FROM THE ACADEMY Question of the Month
What Are n-7 Fatty Acids and Are There Health Beneﬁts Associated with Them?
IETARY FATTY ACIDS ARE often characterized by their saturation status. Of all the fatty acid categories, monounsaturated fatty acids (MUFAs) are consumed the most, comprising 36% of total fat intake, and the majority of MUFA consumption is oleic acid at 27 g/day. Second to oleic acid is palmitoleic acid at 1.2 g/day. Palmitoleic acid is an n-7 fatty acid, which is a small family of unsaturated fatty acids in which the site of unsaturation is seven carbon atoms from the end of the carbon chain. Palmitoleic acid is not commonly found in food but is a product of palmitic acid metabolism in the body. Food sources that naturally contain palmitoleic acid are limited and include certain blue-green algae, macadamia nuts (3.7g/oz; 17% of fat content), and sea buckthorn oil extracted from the seed or berries of the plant.1 Considering the small contribution that palmitoleic acid makes to fatty acid intake in the American diet, it is not surprising that there is not a large body of research on palmitoleic acid. There are other fatty acids in this group, but palmitoleic acid has garnered the attention of researchers. Palmitoleic acid comes in two forms: a cis isomer when a source like macadamia nuts are consumed or produced endogenously in the body, and a trans isomer that is naturally present in fullfat dairy products and meat fat.2 Because previous studies in animals suggested that the cis form of this fatty acid may have beneﬁcial effects,
This article was written by Eleese Cunningham, RDN, of the Academy of Nutrition and Dietetics’ Knowledge Center Team, Chicago, IL. Academy members can contact the Knowledge Center by sending an e-mail to know[email protected]
researchers wanted to see whether blood levels of the trans isomer, which is derived from diet only (no endogenous production), would be similarly associated with health beneﬁts. Researchers found an association with lower insulin resistance, atherogenic dyslipidemia, and incident diabetes in study participants with higher levels of circulating trans palmitoleate. Their observational ﬁndings were striking, but the need for detailed further clinical and experimental investigation was stressed.3 A Google search of the Internet brings up 848,000 results indicating that palmitoleic acid is currently being widely marketed as a supplement with claims of preventing or reducing heart disease. However, in an April 2014 interview, Irena B. King, PhD, one of the authors of the study on trans-palmitoleic acid, stated, “There are both positive and negative associations with omega-7 intakes. It’s not so clear-cut.”2 The Natural Medicines Comprehensive Database states that sea buckthorn oil from the seed is used for heart disorders including angina and high cholesterol.4 This publication cites emerging research in China suggesting that taking 10 mg of a particular sea buckthorn extract three times daily for 6 weeks lowers cholesterol, reduces angina, and improves heart function in people with heart disease. Overall, however, the evidence is insufﬁcient to rate the effectiveness for cardiovascular disease and more research is needed.4 The Academy recommends a foodbased approach through a diet that includes the regular consumption of fatty ﬁsh, a variety of nuts (including macadamia nuts) and seeds, and lean meats and poultry. Nutrition and dietetics practitioners can help clients set and maintain realistic goals for the intake of total fat and fatty acids by encouraging food-based consumption ﬁrst and supplements second when the science supports it.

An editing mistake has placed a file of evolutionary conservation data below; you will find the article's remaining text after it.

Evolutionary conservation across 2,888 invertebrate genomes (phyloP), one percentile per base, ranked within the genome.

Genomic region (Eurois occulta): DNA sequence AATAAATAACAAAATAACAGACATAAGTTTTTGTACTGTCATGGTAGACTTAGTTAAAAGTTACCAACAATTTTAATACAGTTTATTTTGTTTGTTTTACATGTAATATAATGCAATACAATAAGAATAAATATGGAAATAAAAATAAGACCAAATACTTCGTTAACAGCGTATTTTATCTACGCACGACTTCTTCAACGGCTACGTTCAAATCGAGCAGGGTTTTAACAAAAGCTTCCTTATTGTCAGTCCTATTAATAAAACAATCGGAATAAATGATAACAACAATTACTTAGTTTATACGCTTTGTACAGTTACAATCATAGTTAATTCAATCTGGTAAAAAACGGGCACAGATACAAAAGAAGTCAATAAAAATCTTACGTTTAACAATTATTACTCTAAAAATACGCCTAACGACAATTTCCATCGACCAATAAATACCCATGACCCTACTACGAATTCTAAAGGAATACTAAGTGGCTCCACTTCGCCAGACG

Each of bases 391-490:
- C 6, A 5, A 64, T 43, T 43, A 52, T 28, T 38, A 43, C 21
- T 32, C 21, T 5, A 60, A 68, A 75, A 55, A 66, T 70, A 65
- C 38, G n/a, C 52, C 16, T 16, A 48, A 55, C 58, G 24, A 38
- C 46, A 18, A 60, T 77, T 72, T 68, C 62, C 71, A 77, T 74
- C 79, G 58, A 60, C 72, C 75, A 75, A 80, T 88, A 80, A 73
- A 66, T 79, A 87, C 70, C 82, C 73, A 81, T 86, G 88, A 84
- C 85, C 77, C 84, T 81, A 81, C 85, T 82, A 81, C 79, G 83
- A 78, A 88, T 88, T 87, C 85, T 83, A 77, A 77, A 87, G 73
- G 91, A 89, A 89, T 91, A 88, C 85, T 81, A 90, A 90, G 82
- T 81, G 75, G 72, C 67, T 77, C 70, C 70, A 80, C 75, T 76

JOURNAL OF THE ACADEMY OF NUTRITION AND DIETETICS
Academy of Nutrition and Dietetics. Position of the Academy of Nutrition and Dietetics: Dietary fatty acids for healthy adults. J Acad Nutr Diet. 2014;114(1): 136-153.
Weisenberger J. The omega fats. Today’s Dietitian. 2014;16(4):20.
Mozaffarian D, Cao H, King IB, et al. Transpalmitoleic acid, metabolic risk factors, and new-onset diabetes in US adults: A cohort study. Ann Intern Med. 2010; 153(12):790-799.
Sea buckthorn. Natural Medicines Comprehensive Database. http://naturaldatabase. therapeuticresearch.com/nd/Search.aspx? cs¼&s¼ND&pt¼100&id¼765&ds. Accessed November 21, 2014.
ª 2015 by the Academy of Nutrition and Dietetics.